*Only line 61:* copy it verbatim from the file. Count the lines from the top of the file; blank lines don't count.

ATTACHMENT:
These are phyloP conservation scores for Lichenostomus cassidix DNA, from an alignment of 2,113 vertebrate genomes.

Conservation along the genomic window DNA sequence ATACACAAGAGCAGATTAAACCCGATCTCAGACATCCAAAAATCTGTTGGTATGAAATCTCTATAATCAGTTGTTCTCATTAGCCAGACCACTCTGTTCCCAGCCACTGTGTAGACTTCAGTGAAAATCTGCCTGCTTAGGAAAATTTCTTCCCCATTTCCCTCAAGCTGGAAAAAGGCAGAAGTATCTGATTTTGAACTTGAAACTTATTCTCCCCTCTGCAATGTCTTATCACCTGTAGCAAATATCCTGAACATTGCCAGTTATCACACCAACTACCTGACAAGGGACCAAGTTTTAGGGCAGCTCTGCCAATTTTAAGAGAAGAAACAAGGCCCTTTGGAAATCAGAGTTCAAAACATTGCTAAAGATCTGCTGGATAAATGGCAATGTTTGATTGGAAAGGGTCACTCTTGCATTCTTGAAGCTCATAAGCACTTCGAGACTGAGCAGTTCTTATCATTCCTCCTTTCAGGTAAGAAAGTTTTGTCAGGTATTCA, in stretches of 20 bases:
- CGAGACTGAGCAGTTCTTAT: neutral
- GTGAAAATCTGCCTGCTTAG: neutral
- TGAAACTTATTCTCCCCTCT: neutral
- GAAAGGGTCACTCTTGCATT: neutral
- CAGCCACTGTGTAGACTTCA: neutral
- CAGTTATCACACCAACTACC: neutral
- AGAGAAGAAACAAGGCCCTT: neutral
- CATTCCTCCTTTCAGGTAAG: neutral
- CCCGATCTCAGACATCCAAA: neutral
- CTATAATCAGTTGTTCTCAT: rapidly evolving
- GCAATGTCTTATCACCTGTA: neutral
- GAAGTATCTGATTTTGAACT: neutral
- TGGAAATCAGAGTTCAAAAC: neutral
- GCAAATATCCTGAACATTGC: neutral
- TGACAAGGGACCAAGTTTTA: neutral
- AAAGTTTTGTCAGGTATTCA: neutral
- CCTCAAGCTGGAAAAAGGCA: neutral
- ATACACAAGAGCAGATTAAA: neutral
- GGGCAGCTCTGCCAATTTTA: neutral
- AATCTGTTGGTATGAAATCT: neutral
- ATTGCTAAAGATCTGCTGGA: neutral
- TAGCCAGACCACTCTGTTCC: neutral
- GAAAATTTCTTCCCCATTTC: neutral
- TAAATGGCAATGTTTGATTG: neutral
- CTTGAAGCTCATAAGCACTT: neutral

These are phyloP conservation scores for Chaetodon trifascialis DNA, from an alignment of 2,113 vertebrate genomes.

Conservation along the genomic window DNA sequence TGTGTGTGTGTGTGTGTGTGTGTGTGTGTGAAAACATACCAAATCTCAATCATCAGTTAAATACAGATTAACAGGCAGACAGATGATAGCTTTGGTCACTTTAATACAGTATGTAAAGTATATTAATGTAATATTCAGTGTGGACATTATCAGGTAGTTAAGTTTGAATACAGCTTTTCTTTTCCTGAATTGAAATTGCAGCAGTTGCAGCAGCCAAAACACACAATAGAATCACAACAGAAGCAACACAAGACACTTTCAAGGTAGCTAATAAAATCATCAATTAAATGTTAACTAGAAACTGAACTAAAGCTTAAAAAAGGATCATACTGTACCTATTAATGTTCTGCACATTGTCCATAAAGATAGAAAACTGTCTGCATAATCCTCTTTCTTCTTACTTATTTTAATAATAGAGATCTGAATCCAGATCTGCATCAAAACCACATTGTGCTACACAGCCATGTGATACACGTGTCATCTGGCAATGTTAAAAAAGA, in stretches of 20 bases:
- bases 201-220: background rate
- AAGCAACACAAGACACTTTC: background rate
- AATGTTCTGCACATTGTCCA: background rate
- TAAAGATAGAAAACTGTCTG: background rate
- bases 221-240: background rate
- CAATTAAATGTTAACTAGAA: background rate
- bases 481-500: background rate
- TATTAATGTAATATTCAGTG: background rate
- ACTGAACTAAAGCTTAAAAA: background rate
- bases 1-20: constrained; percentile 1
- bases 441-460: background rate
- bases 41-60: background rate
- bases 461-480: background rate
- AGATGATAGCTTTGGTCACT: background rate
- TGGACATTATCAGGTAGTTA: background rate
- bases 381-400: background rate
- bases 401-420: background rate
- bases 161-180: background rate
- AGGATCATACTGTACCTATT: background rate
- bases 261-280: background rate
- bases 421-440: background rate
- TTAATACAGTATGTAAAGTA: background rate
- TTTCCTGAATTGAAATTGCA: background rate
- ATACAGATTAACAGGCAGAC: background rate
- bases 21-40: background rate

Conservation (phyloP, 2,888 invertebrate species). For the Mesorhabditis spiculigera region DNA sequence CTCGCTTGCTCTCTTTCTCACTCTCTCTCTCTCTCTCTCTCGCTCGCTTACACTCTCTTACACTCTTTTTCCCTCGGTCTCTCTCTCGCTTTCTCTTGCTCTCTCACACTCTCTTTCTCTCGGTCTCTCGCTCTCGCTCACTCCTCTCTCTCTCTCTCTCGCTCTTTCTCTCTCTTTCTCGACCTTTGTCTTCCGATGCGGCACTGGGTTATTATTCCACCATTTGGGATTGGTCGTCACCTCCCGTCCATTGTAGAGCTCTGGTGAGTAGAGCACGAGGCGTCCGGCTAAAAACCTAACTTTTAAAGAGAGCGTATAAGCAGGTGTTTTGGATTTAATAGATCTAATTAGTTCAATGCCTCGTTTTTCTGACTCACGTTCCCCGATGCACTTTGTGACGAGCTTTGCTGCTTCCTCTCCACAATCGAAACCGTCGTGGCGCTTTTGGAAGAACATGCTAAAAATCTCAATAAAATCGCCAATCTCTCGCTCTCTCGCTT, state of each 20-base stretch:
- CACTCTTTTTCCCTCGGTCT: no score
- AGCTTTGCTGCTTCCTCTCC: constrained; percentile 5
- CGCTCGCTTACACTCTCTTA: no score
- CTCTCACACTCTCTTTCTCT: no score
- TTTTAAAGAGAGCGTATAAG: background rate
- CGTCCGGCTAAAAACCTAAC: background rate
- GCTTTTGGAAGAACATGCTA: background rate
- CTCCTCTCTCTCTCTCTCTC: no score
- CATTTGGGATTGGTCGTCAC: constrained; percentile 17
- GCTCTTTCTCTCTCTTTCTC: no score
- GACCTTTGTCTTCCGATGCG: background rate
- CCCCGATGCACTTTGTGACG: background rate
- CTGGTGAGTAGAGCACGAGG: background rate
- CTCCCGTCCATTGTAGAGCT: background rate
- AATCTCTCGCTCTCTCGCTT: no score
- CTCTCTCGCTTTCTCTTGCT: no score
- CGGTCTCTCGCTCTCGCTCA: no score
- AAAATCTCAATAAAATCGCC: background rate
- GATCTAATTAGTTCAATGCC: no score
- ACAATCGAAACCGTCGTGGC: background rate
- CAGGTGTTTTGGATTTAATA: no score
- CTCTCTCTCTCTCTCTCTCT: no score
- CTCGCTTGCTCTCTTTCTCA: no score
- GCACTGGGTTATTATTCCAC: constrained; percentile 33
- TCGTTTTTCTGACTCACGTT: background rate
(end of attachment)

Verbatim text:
- CGTCCGGCTAAAAACCTAAC: background rate